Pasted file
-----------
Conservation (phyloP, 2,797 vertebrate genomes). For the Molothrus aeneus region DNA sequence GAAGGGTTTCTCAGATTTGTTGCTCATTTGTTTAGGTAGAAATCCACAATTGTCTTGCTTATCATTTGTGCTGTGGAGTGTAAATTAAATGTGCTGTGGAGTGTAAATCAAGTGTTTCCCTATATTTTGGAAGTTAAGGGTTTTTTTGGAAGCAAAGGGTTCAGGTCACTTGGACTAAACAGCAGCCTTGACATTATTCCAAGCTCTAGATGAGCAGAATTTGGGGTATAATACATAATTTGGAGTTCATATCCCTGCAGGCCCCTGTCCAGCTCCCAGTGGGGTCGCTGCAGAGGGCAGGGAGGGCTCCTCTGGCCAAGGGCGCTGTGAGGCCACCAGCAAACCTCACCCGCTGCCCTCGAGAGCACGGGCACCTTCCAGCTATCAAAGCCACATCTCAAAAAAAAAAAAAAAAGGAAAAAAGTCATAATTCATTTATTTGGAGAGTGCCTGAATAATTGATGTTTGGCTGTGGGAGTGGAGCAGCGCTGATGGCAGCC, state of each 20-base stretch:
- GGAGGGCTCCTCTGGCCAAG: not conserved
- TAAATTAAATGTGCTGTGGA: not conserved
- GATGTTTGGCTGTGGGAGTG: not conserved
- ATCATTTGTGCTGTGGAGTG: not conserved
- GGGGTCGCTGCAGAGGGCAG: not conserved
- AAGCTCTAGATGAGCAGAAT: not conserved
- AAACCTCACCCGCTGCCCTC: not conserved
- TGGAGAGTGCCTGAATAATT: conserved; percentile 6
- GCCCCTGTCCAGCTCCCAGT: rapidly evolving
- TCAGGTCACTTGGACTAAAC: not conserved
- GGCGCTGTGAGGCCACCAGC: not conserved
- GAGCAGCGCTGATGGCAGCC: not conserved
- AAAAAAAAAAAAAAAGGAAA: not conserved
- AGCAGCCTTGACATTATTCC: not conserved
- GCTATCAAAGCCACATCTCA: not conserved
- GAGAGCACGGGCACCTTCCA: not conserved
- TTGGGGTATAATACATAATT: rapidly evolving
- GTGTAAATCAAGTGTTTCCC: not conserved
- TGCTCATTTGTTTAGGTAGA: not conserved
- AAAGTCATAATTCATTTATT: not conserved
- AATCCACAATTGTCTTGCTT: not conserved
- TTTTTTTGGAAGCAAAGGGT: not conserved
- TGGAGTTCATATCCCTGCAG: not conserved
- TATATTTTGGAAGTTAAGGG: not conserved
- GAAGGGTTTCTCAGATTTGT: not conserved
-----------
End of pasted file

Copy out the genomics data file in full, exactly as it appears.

Conservation (phyloP, 2,797 vertebrate genomes). For the Molothrus aeneus region DNA sequence GAAGGGTTTCTCAGATTTGTTGCTCATTTGTTTAGGTAGAAATCCACAATTGTCTTGCTTATCATTTGTGCTGTGGAGTGTAAATTAAATGTGCTGTGGAGTGTAAATCAAGTGTTTCCCTATATTTTGGAAGTTAAGGGTTTTTTTGGAAGCAAAGGGTTCAGGTCACTTGGACTAAACAGCAGCCTTGACATTATTCCAAGCTCTAGATGAGCAGAATTTGGGGTATAATACATAATTTGGAGTTCATATCCCTGCAGGCCCCTGTCCAGCTCCCAGTGGGGTCGCTGCAGAGGGCAGGGAGGGCTCCTCTGGCCAAGGGCGCTGTGAGGCCACCAGCAAACCTCACCCGCTGCCCTCGAGAGCACGGGCACCTTCCAGCTATCAAAGCCACATCTCAAAAAAAAAAAAAAAAGGAAAAAAGTCATAATTCATTTATTTGGAGAGTGCCTGAATAATTGATGTTTGGCTGTGGGAGTGGAGCAGCGCTGATGGCAGCC, state of each 20-base stretch:
- GGAGGGCTCCTCTGGCCAAG: not conserved
- TAAATTAAATGTGCTGTGGA: not conserved
- GATGTTTGGCTGTGGGAGTG: not conserved
- ATCATTTGTGCTGTGGAGTG: not conserved
- GGGGTCGCTGCAGAGGGCAG: not conserved
- AAGCTCTAGATGAGCAGAAT: not conserved
- AAACCTCACCCGCTGCCCTC: not conserved
- TGGAGAGTGCCTGAATAATT: conserved; percentile 6
- GCCCCTGTCCAGCTCCCAGT: rapidly evolving
- TCAGGTCACTTGGACTAAAC: not conserved
- GGCGCTGTGAGGCCACCAGC: not conserved
- GAGCAGCGCTGATGGCAGCC: not conserved
- AAAAAAAAAAAAAAAGGAAA: not conserved
- AGCAGCCTTGACATTATTCC: not conserved
- GCTATCAAAGCCACATCTCA: not conserved
- GAGAGCACGGGCACCTTCCA: not conserved
- TTGGGGTATAATACATAATT: rapidly evolving
- GTGTAAATCAAGTGTTTCCC: not conserved
- TGCTCATTTGTTTAGGTAGA: not conserved
- AAAGTCATAATTCATTTATT: not conserved
- AATCCACAATTGTCTTGCTT: not conserved
- TTTTTTTGGAAGCAAAGGGT: not conserved
- TGGAGTTCATATCCCTGCAG: not conserved
- TATATTTTGGAAGTTAAGGG: not conserved
- GAAGGGTTTCTCAGATTTGT: not conserved